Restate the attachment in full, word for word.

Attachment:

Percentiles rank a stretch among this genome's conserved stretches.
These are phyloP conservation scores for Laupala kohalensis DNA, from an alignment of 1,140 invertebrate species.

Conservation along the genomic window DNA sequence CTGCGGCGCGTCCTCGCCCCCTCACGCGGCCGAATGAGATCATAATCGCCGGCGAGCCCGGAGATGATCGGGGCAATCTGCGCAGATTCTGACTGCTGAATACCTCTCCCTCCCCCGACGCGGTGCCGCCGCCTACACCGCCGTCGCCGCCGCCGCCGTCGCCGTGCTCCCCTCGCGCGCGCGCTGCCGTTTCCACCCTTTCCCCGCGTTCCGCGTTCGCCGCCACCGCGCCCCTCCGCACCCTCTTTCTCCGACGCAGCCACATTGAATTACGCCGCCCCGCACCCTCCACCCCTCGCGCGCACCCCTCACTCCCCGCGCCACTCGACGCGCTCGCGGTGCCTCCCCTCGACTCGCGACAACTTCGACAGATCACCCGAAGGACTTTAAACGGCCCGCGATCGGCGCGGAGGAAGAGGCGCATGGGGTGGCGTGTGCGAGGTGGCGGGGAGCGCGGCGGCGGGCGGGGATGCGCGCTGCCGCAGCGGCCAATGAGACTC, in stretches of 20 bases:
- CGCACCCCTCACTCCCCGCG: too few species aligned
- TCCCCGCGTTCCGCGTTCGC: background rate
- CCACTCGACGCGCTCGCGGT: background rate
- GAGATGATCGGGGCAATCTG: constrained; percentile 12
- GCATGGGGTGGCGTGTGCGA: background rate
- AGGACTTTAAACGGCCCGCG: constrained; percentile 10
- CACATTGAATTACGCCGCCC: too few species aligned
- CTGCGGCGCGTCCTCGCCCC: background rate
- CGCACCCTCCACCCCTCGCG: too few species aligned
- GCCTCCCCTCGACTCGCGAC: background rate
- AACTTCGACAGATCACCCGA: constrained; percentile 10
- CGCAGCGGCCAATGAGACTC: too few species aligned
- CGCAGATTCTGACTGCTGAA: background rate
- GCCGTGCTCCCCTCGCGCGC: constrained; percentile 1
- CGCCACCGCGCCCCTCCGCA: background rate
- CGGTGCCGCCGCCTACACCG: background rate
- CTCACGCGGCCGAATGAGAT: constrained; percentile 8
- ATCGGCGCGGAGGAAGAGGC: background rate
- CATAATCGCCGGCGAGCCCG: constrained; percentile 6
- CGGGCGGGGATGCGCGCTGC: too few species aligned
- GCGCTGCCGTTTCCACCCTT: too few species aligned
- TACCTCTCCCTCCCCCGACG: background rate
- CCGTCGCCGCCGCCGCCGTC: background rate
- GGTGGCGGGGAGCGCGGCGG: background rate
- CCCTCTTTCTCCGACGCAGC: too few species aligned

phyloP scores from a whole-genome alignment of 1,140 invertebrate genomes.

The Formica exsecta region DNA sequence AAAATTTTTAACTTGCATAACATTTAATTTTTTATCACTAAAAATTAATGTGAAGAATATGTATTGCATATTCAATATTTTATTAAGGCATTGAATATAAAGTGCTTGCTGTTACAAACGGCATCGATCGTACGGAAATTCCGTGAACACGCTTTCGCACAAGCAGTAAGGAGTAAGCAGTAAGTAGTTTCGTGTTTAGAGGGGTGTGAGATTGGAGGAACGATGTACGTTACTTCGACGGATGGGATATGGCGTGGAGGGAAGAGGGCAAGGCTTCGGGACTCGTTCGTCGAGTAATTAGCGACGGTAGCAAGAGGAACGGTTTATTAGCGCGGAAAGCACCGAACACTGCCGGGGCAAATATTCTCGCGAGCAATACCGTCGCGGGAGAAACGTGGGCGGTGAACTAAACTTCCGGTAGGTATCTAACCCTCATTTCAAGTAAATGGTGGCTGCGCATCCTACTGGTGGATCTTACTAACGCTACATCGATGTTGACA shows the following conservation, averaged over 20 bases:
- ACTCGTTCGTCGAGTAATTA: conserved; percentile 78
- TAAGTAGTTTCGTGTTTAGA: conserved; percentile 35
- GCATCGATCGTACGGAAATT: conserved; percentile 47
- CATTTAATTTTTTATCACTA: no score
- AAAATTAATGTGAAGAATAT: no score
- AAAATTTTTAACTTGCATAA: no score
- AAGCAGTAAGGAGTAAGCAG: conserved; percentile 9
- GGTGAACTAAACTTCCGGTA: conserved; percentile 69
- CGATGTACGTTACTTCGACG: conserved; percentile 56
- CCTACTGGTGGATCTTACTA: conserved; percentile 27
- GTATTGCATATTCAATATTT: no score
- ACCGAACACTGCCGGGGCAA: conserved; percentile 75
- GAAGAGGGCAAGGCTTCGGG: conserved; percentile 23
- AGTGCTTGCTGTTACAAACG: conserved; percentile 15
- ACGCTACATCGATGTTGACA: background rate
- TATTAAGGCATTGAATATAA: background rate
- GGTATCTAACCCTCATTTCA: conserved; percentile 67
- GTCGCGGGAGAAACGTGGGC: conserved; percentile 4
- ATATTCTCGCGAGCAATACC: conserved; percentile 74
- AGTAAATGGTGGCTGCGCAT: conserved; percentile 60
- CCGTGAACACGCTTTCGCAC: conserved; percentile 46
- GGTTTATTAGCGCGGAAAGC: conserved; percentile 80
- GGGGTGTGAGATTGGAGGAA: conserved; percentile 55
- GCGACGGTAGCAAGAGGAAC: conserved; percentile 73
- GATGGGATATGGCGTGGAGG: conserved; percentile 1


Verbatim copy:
Percentiles rank a stretch among this genome's conserved stretches.
These are phyloP conservation scores for Laupala kohalensis DNA, from an alignment of 1,140 invertebrate species.

Conservation along the genomic window DNA sequence CTGCGGCGCGTCCTCGCCCCCTCACGCGGCCGAATGAGATCATAATCGCCGGCGAGCCCGGAGATGATCGGGGCAATCTGCGCAGATTCTGACTGCTGAATACCTCTCCCTCCCCCGACGCGGTGCCGCCGCCTACACCGCCGTCGCCGCCGCCGCCGTCGCCGTGCTCCCCTCGCGCGCGCGCTGCCGTTTCCACCCTTTCCCCGCGTTCCGCGTTCGCCGCCACCGCGCCCCTCCGCACCCTCTTTCTCCGACGCAGCCACATTGAATTACGCCGCCCCGCACCCTCCACCCCTCGCGCGCACCCCTCACTCCCCGCGCCACTCGACGCGCTCGCGGTGCCTCCCCTCGACTCGCGACAACTTCGACAGATCACCCGAAGGACTTTAAACGGCCCGCGATCGGCGCGGAGGAAGAGGCGCATGGGGTGGCGTGTGCGAGGTGGCGGGGAGCGCGGCGGCGGGCGGGGATGCGCGCTGCCGCAGCGGCCAATGAGACTC, in stretches of 20 bases:
- CGCACCCCTCACTCCCCGCG: too few species aligned
- TCCCCGCGTTCCGCGTTCGC: background rate
- CCACTCGACGCGCTCGCGGT: background rate
- GAGATGATCGGGGCAATCTG: constrained; percentile 12
- GCATGGGGTGGCGTGTGCGA: background rate
- AGGACTTTAAACGGCCCGCG: constrained; percentile 10
- CACATTGAATTACGCCGCCC: too few species aligned
- CTGCGGCGCGTCCTCGCCCC: background rate
- CGCACCCTCCACCCCTCGCG: too few species aligned
- GCCTCCCCTCGACTCGCGAC: background rate
- AACTTCGACAGATCACCCGA: constrained; percentile 10
- CGCAGCGGCCAATGAGACTC: too few species aligned
- CGCAGATTCTGACTGCTGAA: background rate
- GCCGTGCTCCCCTCGCGCGC: constrained; percentile 1
- CGCCACCGCGCCCCTCCGCA: background rate
- CGGTGCCGCCGCCTACACCG: background rate
- CTCACGCGGCCGAATGAGAT: constrained; percentile 8
- ATCGGCGCGGAGGAAGAGGC: background rate
- CATAATCGCCGGCGAGCCCG: constrained; percentile 6
- CGGGCGGGGATGCGCGCTGC: too few species aligned
- GCGCTGCCGTTTCCACCCTT: too few species aligned
- TACCTCTCCCTCCCCCGACG: background rate
- CCGTCGCCGCCGCCGCCGTC: background rate
- GGTGGCGGGGAGCGCGGCGG: background rate
- CCCTCTTTCTCCGACGCAGC: too few species aligned

phyloP scores from a whole-genome alignment of 1,140 invertebrate genomes.

The Formica exsecta region DNA sequence AAAATTTTTAACTTGCATAACATTTAATTTTTTATCACTAAAAATTAATGTGAAGAATATGTATTGCATATTCAATATTTTATTAAGGCATTGAATATAAAGTGCTTGCTGTTACAAACGGCATCGATCGTACGGAAATTCCGTGAACACGCTTTCGCACAAGCAGTAAGGAGTAAGCAGTAAGTAGTTTCGTGTTTAGAGGGGTGTGAGATTGGAGGAACGATGTACGTTACTTCGACGGATGGGATATGGCGTGGAGGGAAGAGGGCAAGGCTTCGGGACTCGTTCGTCGAGTAATTAGCGACGGTAGCAAGAGGAACGGTTTATTAGCGCGGAAAGCACCGAACACTGCCGGGGCAAATATTCTCGCGAGCAATACCGTCGCGGGAGAAACGTGGGCGGTGAACTAAACTTCCGGTAGGTATCTAACCCTCATTTCAAGTAAATGGTGGCTGCGCATCCTACTGGTGGATCTTACTAACGCTACATCGATGTTGACA shows the following conservation, averaged over 20 bases:
- ACTCGTTCGTCGAGTAATTA: conserved; percentile 78
- TAAGTAGTTTCGTGTTTAGA: conserved; percentile 35
- GCATCGATCGTACGGAAATT: conserved; percentile 47
- CATTTAATTTTTTATCACTA: no score
- AAAATTAATGTGAAGAATAT: no score
- AAAATTTTTAACTTGCATAA: no score
- AAGCAGTAAGGAGTAAGCAG: conserved; percentile 9
- GGTGAACTAAACTTCCGGTA: conserved; percentile 69
- CGATGTACGTTACTTCGACG: conserved; percentile 56
- CCTACTGGTGGATCTTACTA: conserved; percentile 27
- GTATTGCATATTCAATATTT: no score
- ACCGAACACTGCCGGGGCAA: conserved; percentile 75
- GAAGAGGGCAAGGCTTCGGG: conserved; percentile 23
- AGTGCTTGCTGTTACAAACG: conserved; percentile 15
- ACGCTACATCGATGTTGACA: background rate
- TATTAAGGCATTGAATATAA: background rate
- GGTATCTAACCCTCATTTCA: conserved; percentile 67
- GTCGCGGGAGAAACGTGGGC: conserved; percentile 4
- ATATTCTCGCGAGCAATACC: conserved; percentile 74
- AGTAAATGGTGGCTGCGCAT: conserved; percentile 60
- CCGTGAACACGCTTTCGCAC: conserved; percentile 46
- GGTTTATTAGCGCGGAAAGC: conserved; percentile 80
- GGGGTGTGAGATTGGAGGAA: conserved; percentile 55
- GCGACGGTAGCAAGAGGAAC: conserved; percentile 73
- GATGGGATATGGCGTGGAGG: conserved; percentile 1